Additional searches to identify relevant literature will include Scopus, Web of science, WHO International Clinical Trials Registry Platform (ICTRP) portal and ClinicalTrials.gov. In addition, clinical registries of different LMICs will also be explored.

A manual search of reference lists of articles identified through above mentioned search will also be done. Bibliographies of the systematic and nonsystematic review will be examined. Conference proceedings, unpublished reports, and other gray literature will be searched on appropriate databases (e.g., www.asco.org/ASCO/meeting, www.greylit.orgetc). Relevant individuals/authors of the trials/organization will also be contacted through telephone/email for any clarity in methodology, analysis, or outcome if required. LMICs will be defined using the World Bank classification 2019.[40]

Selection of trials

All the titles and abstracts identified in the search will be imported in reference manager software (EndNote). Two reviewers will independently review the abstracts. In case of disagreement, the full text will be reviewed for better assessment, and if disagreement persists, then the third reviewer will be involved. Full text of all the articles meeting the inclusion criteria will be retrieved. Multiple reports of the same study will be considered as one trial.

Extraction and management of data

Data abstraction form will be developed after discussion with all the reviewers in Microsoft Excel 2010. The data abstraction form will be piloted and modified as per the suggestions of the review team. Data will be extracted using this form in duplicate. Two independent reviewers (KK and TN) will extract the data. Any disagreement among reviewers will be resolved by discussion, but if the disagreement persists, it will be resolved by the final decision of the third reviewer (JST). Data will be extracted for study detail (author, publication date and time, etc.), study methods (inclusion and exclusion criteria, randomization, allocation concealment, blinding, etc.), details of the intervention (type of intervention, content, delivery, duration of intervention, and follow-up period), and outcome (observer-reported outcomes and patient-reported outcome). In addition, detail about funding source and declaration of interests for the primary investigators will also be collected.

Risk of bias assessment

The Cochrane EPOC risk of bias guidelines will be used for assessing the risk of bias for included studies.[41] Two reviewers will independently undertake assessment of risk of bias (KK/TN/SG) and the third reviewer (JST) will be involved in case of disagreement. Each study will be categorized in either of the three levels, i.e., low risk, high risk, and unclear risk after the assessment of sequence generation, allocation concealment, blinding of participants and personnel, blinding of outcome assessment, incomplete outcome data for short-term and long-term outcomes, and selective reporting.[42] In addition to the Cochrane risk of bias tool, we will also use the EPHPP quality assessment tool.[43] Outcome level assessment of risk of reporting bias will be performed using the Grading of Recommendations Assessment, Development, and Evaluation (GRADE).

Assessment of heterogeneity

Heterogeneity and variability in relation to the participant, intervention, comparison, and outcome among the studies will be assessed.

Similarities and dissimilarities among studies will be looked at to assess clinical and methodological heterogeneity. Where meta-analysis is undertaken, heterogeneity will be assessed using visual inspection of overlap of CIs and statistical heterogeneity. Statistical heterogeneity will be measured by visual inspection of forest plots and will be quantified using by X2 and I2 statistics. I2 value between 50% and 100% shall represent substantial heterogeneity, whereas value between 0% and 50% shall indicate that heterogeneity is not important or within reasonable limits. Subgroup analysis will also be done to investigate heterogeneity. Subgroups analysis will be based on patient characteristics, trial characteristics, qualification of NPs, and also on the area of work, e.g., prevention, surveillance, or management. In case of statistical heterogeneity is high, then the data will not be pooled statistically and only narrative synthesis of the data will be done.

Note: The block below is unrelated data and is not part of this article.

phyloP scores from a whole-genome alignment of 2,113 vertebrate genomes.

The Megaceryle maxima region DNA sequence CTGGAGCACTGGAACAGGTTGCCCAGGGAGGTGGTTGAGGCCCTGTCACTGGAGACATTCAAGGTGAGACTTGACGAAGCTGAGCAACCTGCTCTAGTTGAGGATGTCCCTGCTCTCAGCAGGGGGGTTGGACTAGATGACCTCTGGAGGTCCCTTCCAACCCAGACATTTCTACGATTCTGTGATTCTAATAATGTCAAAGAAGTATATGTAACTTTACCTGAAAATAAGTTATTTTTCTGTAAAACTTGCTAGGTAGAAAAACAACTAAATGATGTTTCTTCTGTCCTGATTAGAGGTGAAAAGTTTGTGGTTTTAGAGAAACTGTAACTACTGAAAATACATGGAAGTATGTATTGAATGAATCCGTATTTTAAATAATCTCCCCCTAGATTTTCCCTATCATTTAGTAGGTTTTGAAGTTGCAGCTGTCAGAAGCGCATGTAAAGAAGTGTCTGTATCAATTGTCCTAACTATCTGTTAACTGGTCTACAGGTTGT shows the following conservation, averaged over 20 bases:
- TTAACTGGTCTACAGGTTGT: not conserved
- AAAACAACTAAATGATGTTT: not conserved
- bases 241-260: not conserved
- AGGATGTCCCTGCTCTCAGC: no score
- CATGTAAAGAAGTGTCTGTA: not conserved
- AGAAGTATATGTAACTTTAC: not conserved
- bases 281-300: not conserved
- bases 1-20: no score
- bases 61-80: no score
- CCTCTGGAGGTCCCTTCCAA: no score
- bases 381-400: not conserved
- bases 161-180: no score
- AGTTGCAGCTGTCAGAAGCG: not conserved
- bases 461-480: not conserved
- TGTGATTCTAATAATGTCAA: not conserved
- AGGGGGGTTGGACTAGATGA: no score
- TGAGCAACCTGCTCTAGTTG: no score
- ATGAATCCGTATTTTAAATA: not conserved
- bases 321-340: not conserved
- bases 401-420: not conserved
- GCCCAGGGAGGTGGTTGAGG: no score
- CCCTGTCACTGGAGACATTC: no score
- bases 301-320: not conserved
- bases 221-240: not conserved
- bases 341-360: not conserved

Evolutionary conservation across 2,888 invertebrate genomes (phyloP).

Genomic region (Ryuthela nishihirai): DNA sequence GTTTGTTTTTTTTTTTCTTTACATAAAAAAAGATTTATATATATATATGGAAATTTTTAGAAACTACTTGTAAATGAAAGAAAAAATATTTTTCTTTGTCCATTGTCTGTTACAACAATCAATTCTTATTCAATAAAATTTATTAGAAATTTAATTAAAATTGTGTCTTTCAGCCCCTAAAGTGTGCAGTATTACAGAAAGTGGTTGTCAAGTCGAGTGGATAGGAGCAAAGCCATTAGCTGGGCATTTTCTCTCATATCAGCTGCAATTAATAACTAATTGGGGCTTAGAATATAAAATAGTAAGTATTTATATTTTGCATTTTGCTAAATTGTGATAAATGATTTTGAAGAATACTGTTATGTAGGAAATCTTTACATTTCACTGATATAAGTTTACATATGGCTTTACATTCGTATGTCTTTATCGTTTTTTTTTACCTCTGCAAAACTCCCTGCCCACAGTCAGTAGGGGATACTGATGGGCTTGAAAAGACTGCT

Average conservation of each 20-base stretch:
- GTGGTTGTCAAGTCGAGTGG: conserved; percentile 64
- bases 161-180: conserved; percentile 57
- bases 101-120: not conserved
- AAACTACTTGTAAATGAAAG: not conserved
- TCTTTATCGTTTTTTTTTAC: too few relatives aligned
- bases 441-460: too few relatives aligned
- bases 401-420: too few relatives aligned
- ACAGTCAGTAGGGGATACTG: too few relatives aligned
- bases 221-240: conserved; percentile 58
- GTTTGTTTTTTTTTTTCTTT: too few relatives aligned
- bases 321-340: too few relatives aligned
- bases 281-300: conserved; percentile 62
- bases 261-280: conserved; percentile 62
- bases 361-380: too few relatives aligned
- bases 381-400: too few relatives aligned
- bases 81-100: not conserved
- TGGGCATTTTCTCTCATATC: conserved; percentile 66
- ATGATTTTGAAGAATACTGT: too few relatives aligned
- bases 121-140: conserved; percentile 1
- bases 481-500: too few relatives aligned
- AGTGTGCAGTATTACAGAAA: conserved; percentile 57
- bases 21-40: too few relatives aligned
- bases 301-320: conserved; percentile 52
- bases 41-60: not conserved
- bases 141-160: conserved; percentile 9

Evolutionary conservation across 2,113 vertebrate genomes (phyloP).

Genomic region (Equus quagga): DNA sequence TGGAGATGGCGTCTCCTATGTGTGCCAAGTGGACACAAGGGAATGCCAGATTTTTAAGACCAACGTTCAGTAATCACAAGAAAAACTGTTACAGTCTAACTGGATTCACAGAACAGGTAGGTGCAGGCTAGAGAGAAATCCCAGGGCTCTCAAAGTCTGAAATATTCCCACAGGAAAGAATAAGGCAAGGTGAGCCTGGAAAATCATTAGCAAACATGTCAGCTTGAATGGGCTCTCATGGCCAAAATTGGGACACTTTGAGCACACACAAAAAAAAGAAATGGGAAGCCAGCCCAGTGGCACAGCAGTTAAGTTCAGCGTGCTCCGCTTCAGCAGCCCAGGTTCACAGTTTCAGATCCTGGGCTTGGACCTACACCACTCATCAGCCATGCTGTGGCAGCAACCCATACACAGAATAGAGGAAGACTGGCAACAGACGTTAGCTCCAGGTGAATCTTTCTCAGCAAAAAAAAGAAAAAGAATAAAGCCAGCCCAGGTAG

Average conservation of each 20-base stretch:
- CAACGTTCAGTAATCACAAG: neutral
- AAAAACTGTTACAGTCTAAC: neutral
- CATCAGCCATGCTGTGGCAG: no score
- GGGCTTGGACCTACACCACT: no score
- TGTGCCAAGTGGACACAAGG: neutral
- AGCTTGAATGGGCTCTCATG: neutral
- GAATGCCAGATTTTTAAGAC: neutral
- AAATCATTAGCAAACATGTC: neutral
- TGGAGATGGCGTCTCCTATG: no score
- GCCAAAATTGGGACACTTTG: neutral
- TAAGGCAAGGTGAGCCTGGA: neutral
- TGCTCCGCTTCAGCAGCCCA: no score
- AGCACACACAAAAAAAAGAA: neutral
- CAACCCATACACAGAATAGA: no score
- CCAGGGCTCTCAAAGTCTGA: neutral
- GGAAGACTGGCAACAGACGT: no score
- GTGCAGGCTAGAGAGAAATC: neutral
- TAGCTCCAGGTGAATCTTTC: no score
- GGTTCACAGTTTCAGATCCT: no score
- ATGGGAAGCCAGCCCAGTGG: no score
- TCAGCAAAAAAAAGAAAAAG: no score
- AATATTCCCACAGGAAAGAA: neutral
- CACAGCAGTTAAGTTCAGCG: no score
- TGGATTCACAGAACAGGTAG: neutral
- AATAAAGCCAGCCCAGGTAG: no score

Data analysis

The meta-analysis will be done if two or more studies are homogenous in terms of population, methods, intervention, and outcome. We propose to use a random effect model due to anticipated heterogeneity between studies.

Continuous data will be summarized by pooled mean differences and 95% CI. For dichotomous outcomes, relative risk and 95% CI will be reported.

Assessment of reporting biases

Funnel plots will be used if there are more than 10 trials for the outcome. Asymmetry in the plots will indicate publication bias.

Data synthesis

Data synthesis will be done using RevMan for windows. A separate meta-analysis will be done for each outcome. A Forest plot will be formulated for each outcome. The quality of evidence for each outcome will be assessed using GRADE.

Patient and public involvement statement

No patients or members of the public were involved in the design of the systematic review.

Ethics and dissemination

Ethical approval of the institute ethics committee of the Post Graduate Institute of Medical Education and research, Chandigarh, has been obtained. Dissemination will be done through peer-reviewed journals and presenting the results at relevant conferences and meetings.

Strengths and limitations

  1. The review will generate evidence on the effectiveness of interventions done by NPs for the prevention and control of NCDs in LMICs
  2. This review will be first of its kind to generate an evidence from LMICs
  3. The evidence generated may guide and draw the attention of the policymakers for optimum utilization of the existing nursing workforce in NCD prevention
  4. This review will focus only on LMICs.

  Discussion Top

Achieving sustainable developmental goals requires significant strengthening and optimal utilization of HRH. There is extensive evidence in the literature to suggest that some forms of task shifting to NPs have been adopted formally and informally in response to the human resource needs. Through this review, we aim to explore their success in NCD prevention. This will help to conclude on NP's role in NCD prevention and promote a formal framework that can support task shifting as a national strategy for organizing the nursing health workforce in LMICs.

Financial support and sponsorship


Conflicts of interest

There are no conflicts of interest.